Private Payors and Quality of Care Initiatives

By Mike Segal

Following Anthem Blue Cross & Blue Shield of Connecticut’s decision to increase the fees paid to primary care doctors and Aetna’s recent announcement to reward doctors who coordinate care in Connecticut and New Jersey, UnitedHealth Group recently announced that it intends to replace its current fee-for-service payment model.  UnitedHealth Group, the nation’s largest health insurer, intends to compensate hospitals and physicians for reaching certain quality goals.  Currently, only 1%-2% of UnitedHealth Group’s 26 million commercially insured members are covered by its value-based payment contracts.  UnitedHealth Group plans to change this statistic at a staggering rate.

By the year 2015, UnitedHealth Group intends to apply value-based payment contracts to up to 50%-70% of its commercially insured members.  It plans to use several approaches for these types of contracts, including compensating providers in part through a bonus mechanism for meeting quality metrics or withholding pay increases if the quality metrics are not met. Eventually, this contract model will include most high-volume hospitals and medical groups.  Hospitals will be measured by their readmission rates, mortality rates for certain conditions, hospital-acquired infection rates, and patient satisfaction; physicians measures may include inpatient admissions, emergency department visits, and preventive screenings.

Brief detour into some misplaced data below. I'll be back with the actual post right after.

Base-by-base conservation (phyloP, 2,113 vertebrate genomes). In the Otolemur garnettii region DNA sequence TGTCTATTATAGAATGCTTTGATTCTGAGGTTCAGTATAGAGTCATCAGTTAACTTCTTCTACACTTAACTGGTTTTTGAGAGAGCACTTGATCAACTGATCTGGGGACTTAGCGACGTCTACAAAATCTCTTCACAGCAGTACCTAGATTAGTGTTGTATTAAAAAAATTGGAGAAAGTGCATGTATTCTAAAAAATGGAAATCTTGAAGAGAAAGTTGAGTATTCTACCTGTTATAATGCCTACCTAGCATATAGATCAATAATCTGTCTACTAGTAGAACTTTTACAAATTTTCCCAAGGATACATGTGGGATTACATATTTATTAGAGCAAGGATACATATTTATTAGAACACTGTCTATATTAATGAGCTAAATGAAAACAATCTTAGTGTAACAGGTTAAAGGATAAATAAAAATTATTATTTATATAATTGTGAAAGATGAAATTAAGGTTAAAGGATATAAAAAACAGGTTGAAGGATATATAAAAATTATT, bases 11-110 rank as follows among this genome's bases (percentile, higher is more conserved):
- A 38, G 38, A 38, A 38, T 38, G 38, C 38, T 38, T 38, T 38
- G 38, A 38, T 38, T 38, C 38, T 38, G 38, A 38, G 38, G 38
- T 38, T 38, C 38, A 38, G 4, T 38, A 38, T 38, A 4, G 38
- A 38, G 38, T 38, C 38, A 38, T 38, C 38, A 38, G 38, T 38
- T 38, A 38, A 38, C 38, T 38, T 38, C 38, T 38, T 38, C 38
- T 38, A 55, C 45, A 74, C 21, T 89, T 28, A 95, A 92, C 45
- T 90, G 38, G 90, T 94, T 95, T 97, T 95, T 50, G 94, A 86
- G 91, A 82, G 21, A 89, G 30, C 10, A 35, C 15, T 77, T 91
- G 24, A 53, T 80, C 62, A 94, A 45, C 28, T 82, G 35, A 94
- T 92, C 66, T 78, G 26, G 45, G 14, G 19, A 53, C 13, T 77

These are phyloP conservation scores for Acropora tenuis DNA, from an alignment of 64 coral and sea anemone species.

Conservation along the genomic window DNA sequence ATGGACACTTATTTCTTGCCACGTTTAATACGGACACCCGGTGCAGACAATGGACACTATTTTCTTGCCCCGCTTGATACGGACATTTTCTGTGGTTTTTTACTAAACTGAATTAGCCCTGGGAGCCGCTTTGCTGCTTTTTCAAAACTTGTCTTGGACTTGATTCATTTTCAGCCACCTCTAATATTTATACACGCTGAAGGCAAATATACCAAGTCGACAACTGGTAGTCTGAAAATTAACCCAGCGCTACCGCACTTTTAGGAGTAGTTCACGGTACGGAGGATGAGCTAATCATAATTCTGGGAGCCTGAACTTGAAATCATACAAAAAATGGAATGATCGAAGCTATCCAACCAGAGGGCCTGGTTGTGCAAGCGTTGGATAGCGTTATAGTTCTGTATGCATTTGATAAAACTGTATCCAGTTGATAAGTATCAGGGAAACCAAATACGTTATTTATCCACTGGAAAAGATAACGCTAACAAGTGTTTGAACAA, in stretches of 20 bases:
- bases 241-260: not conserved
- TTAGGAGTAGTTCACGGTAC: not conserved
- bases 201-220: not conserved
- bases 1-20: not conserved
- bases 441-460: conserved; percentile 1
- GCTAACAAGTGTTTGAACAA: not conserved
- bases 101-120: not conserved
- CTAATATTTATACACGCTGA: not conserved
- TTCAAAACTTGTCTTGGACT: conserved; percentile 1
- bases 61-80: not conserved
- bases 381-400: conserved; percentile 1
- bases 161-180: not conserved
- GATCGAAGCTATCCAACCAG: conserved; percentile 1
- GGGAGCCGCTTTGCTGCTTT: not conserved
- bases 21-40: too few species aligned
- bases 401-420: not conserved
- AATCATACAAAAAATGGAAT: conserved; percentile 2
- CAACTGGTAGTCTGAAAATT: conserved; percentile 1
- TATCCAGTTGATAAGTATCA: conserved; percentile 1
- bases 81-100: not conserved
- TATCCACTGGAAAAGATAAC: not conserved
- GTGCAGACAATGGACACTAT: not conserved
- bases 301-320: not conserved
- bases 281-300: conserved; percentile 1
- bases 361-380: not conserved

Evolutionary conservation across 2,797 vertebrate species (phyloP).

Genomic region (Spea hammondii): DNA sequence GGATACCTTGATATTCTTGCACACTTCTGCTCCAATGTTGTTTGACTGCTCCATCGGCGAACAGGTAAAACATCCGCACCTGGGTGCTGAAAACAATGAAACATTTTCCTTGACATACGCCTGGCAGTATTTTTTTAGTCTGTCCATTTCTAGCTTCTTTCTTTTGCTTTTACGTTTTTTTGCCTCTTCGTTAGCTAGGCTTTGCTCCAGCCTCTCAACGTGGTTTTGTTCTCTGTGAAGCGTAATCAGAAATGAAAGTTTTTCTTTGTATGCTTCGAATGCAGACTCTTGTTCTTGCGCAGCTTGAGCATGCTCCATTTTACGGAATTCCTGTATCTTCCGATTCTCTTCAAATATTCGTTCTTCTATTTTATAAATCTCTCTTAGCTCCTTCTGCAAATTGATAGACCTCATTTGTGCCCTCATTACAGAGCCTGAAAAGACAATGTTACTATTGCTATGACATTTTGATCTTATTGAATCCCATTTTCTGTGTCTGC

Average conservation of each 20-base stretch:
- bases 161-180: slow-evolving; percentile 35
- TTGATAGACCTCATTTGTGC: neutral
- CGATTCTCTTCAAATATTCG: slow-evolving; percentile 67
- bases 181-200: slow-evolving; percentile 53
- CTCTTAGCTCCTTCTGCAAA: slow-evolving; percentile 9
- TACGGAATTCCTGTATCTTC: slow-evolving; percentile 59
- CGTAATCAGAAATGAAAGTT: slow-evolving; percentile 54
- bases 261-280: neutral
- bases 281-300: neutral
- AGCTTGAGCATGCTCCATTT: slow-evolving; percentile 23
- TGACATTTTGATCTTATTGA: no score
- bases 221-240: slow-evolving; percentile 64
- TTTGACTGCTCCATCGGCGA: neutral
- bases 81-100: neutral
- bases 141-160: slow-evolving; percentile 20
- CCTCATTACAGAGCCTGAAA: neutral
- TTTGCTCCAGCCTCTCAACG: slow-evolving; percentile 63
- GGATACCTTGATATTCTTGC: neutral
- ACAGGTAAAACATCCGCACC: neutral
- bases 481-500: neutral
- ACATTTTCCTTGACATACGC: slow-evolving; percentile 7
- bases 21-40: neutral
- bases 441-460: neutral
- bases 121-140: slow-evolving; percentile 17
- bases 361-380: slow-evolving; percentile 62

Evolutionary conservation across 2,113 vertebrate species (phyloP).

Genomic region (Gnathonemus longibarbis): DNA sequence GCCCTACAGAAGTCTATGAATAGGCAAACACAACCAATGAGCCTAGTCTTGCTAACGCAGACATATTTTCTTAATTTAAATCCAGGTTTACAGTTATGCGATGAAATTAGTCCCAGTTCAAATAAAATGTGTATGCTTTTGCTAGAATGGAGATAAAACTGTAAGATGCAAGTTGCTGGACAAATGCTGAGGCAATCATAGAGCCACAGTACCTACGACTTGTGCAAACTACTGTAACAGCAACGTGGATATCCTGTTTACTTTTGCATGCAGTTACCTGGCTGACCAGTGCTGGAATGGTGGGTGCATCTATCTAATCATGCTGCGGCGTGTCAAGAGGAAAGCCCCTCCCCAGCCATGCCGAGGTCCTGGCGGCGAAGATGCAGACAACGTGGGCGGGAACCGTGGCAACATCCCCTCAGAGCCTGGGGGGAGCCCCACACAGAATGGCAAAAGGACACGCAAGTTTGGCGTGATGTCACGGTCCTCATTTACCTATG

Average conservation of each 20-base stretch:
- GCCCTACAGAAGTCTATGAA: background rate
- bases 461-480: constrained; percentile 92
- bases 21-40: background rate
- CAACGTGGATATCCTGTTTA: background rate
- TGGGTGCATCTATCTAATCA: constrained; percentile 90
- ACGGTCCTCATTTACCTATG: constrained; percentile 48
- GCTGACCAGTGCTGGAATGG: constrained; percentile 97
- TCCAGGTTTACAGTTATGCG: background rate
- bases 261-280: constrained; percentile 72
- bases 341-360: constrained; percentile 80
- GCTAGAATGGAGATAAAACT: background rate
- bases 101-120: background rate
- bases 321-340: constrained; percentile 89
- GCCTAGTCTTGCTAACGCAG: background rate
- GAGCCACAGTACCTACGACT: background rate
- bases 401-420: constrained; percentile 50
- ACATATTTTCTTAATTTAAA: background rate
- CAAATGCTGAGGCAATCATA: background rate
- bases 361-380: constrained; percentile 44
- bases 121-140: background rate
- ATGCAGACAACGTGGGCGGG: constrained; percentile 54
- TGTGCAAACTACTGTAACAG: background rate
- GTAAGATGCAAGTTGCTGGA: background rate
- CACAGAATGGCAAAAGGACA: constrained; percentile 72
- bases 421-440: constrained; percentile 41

On the low side, UnitedHealth Group says this initiative could cost $0.46 cents per insured per month and save it $1.35 per member per month by 2015.  More aggressive estimates anticipate the numbers to be closer to $3.27 per member per month and save UnitedHealth Group $7.80 per member per month by 2015.

This entry was posted in ACO, Clinical Integration, Mike Segal, Reform and tagged , , , , , , , . Bookmark the permalink.

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